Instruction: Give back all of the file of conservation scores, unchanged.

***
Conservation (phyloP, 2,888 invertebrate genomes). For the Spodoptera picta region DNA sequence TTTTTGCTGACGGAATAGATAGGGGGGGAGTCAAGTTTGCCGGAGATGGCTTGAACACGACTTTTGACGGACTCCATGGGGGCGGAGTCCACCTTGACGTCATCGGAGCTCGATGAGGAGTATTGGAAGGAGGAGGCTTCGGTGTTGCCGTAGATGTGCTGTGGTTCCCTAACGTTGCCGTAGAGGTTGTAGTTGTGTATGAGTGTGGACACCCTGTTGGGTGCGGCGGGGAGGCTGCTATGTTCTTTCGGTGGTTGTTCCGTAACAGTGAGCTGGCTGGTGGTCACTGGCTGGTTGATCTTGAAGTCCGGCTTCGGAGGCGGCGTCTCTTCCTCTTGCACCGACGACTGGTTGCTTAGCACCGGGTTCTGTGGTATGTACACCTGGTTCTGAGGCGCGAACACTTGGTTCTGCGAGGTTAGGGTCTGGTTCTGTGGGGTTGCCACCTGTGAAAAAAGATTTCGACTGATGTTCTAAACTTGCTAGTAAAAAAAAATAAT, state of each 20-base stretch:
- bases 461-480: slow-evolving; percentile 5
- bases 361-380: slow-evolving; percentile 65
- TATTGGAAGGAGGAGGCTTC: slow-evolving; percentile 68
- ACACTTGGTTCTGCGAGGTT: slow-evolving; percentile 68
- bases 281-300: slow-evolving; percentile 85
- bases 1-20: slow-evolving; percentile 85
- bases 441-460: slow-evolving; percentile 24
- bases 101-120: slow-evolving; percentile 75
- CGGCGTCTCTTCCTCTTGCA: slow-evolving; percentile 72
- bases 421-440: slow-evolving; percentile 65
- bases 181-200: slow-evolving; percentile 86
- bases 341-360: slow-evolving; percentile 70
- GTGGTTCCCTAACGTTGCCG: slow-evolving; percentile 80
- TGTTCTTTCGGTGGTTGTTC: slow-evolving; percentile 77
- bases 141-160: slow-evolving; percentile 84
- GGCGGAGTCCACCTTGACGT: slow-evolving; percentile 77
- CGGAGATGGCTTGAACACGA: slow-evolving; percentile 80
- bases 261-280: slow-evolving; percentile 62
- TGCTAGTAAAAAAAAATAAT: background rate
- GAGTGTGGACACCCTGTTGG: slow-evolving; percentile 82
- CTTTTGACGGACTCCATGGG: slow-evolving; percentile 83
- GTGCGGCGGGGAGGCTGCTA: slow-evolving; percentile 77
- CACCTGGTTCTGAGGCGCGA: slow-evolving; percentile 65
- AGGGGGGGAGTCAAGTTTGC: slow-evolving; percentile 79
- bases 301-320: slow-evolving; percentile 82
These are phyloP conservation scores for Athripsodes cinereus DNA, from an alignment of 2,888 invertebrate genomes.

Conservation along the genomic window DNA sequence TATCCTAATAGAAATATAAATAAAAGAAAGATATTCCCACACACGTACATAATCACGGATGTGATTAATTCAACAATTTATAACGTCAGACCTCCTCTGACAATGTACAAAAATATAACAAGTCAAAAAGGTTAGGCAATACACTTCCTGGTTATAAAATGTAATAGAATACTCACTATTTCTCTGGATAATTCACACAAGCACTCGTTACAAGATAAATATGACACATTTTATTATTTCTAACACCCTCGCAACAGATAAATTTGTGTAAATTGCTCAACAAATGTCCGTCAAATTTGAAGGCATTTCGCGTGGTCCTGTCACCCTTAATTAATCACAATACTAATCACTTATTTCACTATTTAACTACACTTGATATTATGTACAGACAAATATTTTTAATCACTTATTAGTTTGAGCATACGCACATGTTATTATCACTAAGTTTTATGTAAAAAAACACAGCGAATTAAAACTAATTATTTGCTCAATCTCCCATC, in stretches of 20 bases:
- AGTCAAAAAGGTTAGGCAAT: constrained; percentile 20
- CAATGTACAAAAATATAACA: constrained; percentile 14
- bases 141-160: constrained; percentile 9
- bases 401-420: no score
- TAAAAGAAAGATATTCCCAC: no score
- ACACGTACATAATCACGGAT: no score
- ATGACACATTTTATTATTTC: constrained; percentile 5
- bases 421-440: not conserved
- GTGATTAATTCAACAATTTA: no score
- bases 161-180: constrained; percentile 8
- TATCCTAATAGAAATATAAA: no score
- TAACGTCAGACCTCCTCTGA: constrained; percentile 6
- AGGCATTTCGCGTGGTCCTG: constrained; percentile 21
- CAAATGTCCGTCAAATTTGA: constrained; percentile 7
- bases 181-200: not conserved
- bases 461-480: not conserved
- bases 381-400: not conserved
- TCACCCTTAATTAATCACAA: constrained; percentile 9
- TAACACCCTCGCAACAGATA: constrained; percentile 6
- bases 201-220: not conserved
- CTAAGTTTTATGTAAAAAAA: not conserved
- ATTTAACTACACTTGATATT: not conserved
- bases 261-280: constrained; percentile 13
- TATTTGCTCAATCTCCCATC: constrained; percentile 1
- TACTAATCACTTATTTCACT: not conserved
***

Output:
Conservation (phyloP, 2,888 invertebrate genomes). For the Spodoptera picta region DNA sequence TTTTTGCTGACGGAATAGATAGGGGGGGAGTCAAGTTTGCCGGAGATGGCTTGAACACGACTTTTGACGGACTCCATGGGGGCGGAGTCCACCTTGACGTCATCGGAGCTCGATGAGGAGTATTGGAAGGAGGAGGCTTCGGTGTTGCCGTAGATGTGCTGTGGTTCCCTAACGTTGCCGTAGAGGTTGTAGTTGTGTATGAGTGTGGACACCCTGTTGGGTGCGGCGGGGAGGCTGCTATGTTCTTTCGGTGGTTGTTCCGTAACAGTGAGCTGGCTGGTGGTCACTGGCTGGTTGATCTTGAAGTCCGGCTTCGGAGGCGGCGTCTCTTCCTCTTGCACCGACGACTGGTTGCTTAGCACCGGGTTCTGTGGTATGTACACCTGGTTCTGAGGCGCGAACACTTGGTTCTGCGAGGTTAGGGTCTGGTTCTGTGGGGTTGCCACCTGTGAAAAAAGATTTCGACTGATGTTCTAAACTTGCTAGTAAAAAAAAATAAT, state of each 20-base stretch:
- bases 461-480: slow-evolving; percentile 5
- bases 361-380: slow-evolving; percentile 65
- TATTGGAAGGAGGAGGCTTC: slow-evolving; percentile 68
- ACACTTGGTTCTGCGAGGTT: slow-evolving; percentile 68
- bases 281-300: slow-evolving; percentile 85
- bases 1-20: slow-evolving; percentile 85
- bases 441-460: slow-evolving; percentile 24
- bases 101-120: slow-evolving; percentile 75
- CGGCGTCTCTTCCTCTTGCA: slow-evolving; percentile 72
- bases 421-440: slow-evolving; percentile 65
- bases 181-200: slow-evolving; percentile 86
- bases 341-360: slow-evolving; percentile 70
- GTGGTTCCCTAACGTTGCCG: slow-evolving; percentile 80
- TGTTCTTTCGGTGGTTGTTC: slow-evolving; percentile 77
- bases 141-160: slow-evolving; percentile 84
- GGCGGAGTCCACCTTGACGT: slow-evolving; percentile 77
- CGGAGATGGCTTGAACACGA: slow-evolving; percentile 80
- bases 261-280: slow-evolving; percentile 62
- TGCTAGTAAAAAAAAATAAT: background rate
- GAGTGTGGACACCCTGTTGG: slow-evolving; percentile 82
- CTTTTGACGGACTCCATGGG: slow-evolving; percentile 83
- GTGCGGCGGGGAGGCTGCTA: slow-evolving; percentile 77
- CACCTGGTTCTGAGGCGCGA: slow-evolving; percentile 65
- AGGGGGGGAGTCAAGTTTGC: slow-evolving; percentile 79
- bases 301-320: slow-evolving; percentile 82
These are phyloP conservation scores for Athripsodes cinereus DNA, from an alignment of 2,888 invertebrate genomes.

Conservation along the genomic window DNA sequence TATCCTAATAGAAATATAAATAAAAGAAAGATATTCCCACACACGTACATAATCACGGATGTGATTAATTCAACAATTTATAACGTCAGACCTCCTCTGACAATGTACAAAAATATAACAAGTCAAAAAGGTTAGGCAATACACTTCCTGGTTATAAAATGTAATAGAATACTCACTATTTCTCTGGATAATTCACACAAGCACTCGTTACAAGATAAATATGACACATTTTATTATTTCTAACACCCTCGCAACAGATAAATTTGTGTAAATTGCTCAACAAATGTCCGTCAAATTTGAAGGCATTTCGCGTGGTCCTGTCACCCTTAATTAATCACAATACTAATCACTTATTTCACTATTTAACTACACTTGATATTATGTACAGACAAATATTTTTAATCACTTATTAGTTTGAGCATACGCACATGTTATTATCACTAAGTTTTATGTAAAAAAACACAGCGAATTAAAACTAATTATTTGCTCAATCTCCCATC, in stretches of 20 bases:
- AGTCAAAAAGGTTAGGCAAT: constrained; percentile 20
- CAATGTACAAAAATATAACA: constrained; percentile 14
- bases 141-160: constrained; percentile 9
- bases 401-420: no score
- TAAAAGAAAGATATTCCCAC: no score
- ACACGTACATAATCACGGAT: no score
- ATGACACATTTTATTATTTC: constrained; percentile 5
- bases 421-440: not conserved
- GTGATTAATTCAACAATTTA: no score
- bases 161-180: constrained; percentile 8
- TATCCTAATAGAAATATAAA: no score
- TAACGTCAGACCTCCTCTGA: constrained; percentile 6
- AGGCATTTCGCGTGGTCCTG: constrained; percentile 21
- CAAATGTCCGTCAAATTTGA: constrained; percentile 7
- bases 181-200: not conserved
- bases 461-480: not conserved
- bases 381-400: not conserved
- TCACCCTTAATTAATCACAA: constrained; percentile 9
- TAACACCCTCGCAACAGATA: constrained; percentile 6
- bases 201-220: not conserved
- CTAAGTTTTATGTAAAAAAA: not conserved
- ATTTAACTACACTTGATATT: not conserved
- bases 261-280: constrained; percentile 13
- TATTTGCTCAATCTCCCATC: constrained; percentile 1
- TACTAATCACTTATTTCACT: not conserved